A Study of the Park
A Study of the Park
A Study of the Park.





Photo: Across the lake © LSA August 2015.
| EXIT | A Study of the Park | Gates and Grounds | The Mansion | The Codebreakers' Huts | Blocks A to H | Turing's Cottage | The Lake |
Introduction

By the 1990s, Bletchley Park, owned by PACE (Property Advisors to the Civil Estate) and BT, had become an area of little-used 'time-expired' buildings, hidden wartime secrets, and a Grade II Listed Mansion, all in a somewhat idealic parkland. Against a background of emerging 'code breaking' stories, a battle for the land was taking place, as recognition for its wartime significance was gaining momentum.

In February 1992, the Bletchley Park Trust was formed with the intention of saving the Park for the nation. The landowners were reluctant not to sell to developers, but with much campaigning, the Trust was finally able to negotiate an agreement for use of the Park primarily as a museum. On 10th June 1999, the Trust was awarded a 250 year lease on the core historic areas of the Park with an option to purchase it for a nominal sum 25 years later. This was a great achievement, but sadly the non-core areas were then ripe for property developers to carve up.

The central core of Bletchley Park, including the majority of the wartime buildings and the mansion, was leased to Bletchley Park Trust to develop as a museum. The land to the north of Bletchley Park, was sold to housing developers, together with land to the south of Bletchley Park as well as the former canteen building on Wilton Avenue. The wartime G Block is within the designated 'conservation area', but outside of the Trust's 'core area'.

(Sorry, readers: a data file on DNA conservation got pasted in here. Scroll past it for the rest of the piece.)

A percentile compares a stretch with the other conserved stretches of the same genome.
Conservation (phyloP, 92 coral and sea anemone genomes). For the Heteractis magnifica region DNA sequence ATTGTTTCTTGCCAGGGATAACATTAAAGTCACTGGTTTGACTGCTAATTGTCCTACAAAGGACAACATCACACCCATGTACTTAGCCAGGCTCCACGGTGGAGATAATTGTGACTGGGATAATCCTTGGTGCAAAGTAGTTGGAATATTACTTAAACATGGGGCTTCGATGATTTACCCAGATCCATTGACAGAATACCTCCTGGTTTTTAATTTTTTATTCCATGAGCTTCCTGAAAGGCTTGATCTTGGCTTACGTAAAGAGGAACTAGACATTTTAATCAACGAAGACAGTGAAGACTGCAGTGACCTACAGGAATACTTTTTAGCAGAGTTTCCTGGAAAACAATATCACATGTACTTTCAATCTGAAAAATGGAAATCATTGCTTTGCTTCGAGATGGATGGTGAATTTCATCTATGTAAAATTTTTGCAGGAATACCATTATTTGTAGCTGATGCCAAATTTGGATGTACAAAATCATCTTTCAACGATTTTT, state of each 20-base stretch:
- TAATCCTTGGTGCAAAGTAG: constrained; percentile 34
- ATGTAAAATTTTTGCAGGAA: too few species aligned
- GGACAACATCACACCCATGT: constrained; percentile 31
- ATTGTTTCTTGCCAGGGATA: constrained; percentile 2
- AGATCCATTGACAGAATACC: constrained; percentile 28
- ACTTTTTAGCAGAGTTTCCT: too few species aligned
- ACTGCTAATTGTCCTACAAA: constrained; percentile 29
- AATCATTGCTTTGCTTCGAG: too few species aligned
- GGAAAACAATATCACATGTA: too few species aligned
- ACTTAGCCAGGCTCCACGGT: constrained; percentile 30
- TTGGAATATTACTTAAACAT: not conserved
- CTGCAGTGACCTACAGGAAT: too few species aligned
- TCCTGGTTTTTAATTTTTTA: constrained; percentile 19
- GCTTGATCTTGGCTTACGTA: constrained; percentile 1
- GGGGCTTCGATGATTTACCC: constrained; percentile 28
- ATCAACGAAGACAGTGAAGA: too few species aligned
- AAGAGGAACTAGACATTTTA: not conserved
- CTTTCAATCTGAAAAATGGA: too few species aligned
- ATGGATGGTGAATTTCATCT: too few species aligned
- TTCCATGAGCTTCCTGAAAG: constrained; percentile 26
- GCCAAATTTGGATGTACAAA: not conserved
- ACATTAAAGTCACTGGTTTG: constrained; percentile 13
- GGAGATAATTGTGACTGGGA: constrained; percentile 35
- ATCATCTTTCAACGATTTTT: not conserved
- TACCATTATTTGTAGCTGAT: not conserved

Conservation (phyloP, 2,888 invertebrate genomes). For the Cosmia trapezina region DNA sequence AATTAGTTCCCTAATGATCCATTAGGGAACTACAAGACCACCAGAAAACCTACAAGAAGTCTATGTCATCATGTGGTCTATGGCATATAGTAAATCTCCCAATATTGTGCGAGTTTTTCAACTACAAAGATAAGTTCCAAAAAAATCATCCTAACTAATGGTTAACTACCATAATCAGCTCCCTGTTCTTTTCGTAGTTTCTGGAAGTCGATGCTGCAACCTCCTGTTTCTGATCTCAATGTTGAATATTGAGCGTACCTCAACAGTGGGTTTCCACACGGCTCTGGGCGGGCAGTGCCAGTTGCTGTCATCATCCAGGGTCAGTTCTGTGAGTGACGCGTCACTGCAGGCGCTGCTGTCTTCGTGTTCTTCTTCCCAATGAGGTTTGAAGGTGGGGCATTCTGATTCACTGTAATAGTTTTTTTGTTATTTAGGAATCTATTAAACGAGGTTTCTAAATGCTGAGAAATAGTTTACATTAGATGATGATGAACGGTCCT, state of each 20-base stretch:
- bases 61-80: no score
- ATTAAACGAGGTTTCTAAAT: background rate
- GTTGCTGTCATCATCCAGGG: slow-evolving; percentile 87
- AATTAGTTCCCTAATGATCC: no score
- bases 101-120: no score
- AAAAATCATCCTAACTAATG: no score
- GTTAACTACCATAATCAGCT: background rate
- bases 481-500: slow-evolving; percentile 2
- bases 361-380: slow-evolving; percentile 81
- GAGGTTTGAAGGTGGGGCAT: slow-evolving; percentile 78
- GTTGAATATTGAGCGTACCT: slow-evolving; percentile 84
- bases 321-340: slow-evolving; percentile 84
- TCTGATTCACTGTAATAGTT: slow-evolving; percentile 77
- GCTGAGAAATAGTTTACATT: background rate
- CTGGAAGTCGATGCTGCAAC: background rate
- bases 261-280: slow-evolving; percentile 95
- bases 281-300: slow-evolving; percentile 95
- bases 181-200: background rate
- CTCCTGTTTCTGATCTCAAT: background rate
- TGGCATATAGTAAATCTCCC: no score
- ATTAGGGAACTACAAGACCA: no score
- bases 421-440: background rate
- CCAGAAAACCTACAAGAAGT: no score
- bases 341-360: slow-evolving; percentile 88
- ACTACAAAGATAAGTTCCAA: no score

Since 1994, the Trust and TNMoC (The National Museum of Computing) have both worked hard to secure funding for their respective projects, with a common aim of telling the Bletchley Park story.
Gates and Grounds  
Gate and Grounds
Bletchley Park is re-creating a unique wartime atmosphere as it tells the story of the people who worked there, day and night, to break the enemy's secret codes, during World War II.




Photo: The new visitor centre © LSA August 2015.
The Mansion  
The Mansion
Communications in the Park, centred on the Mansion to which access was restricted. Today, everyone can attend the lectures and learn more about the pioneering code-breaking of Bletchley Park.




Photo: The Mansion has a variety of architectural styles © LSA July 2007.
The Codebreakers' Huts  
The Codebreakers' Huts
The Codebreaker's huts have been restored and many of the bomb blast walls have been rebuilt to make them as authentic as possible to the wartime era.




Photo: The restored huts © LSA August 2015.
Blocks A to H  
Blocks A to H
Blocks A to H. An unfolding study... Blocks are being restored, refurbished and returned to original paint colours as funding permits.




Photo: 'A Block' © LSA August 2015.
Turing's Cottage  
Turing's Cottage
The stable block, garages and cottages.




Photo: The cottages © LSA August 2015.
The Lake  
The Lake
The picturesque lake still holds its intrigue within the sprawling park. And the ducks now guard the adjacent picnic area!




Photo: The lake © LSA August 2015.
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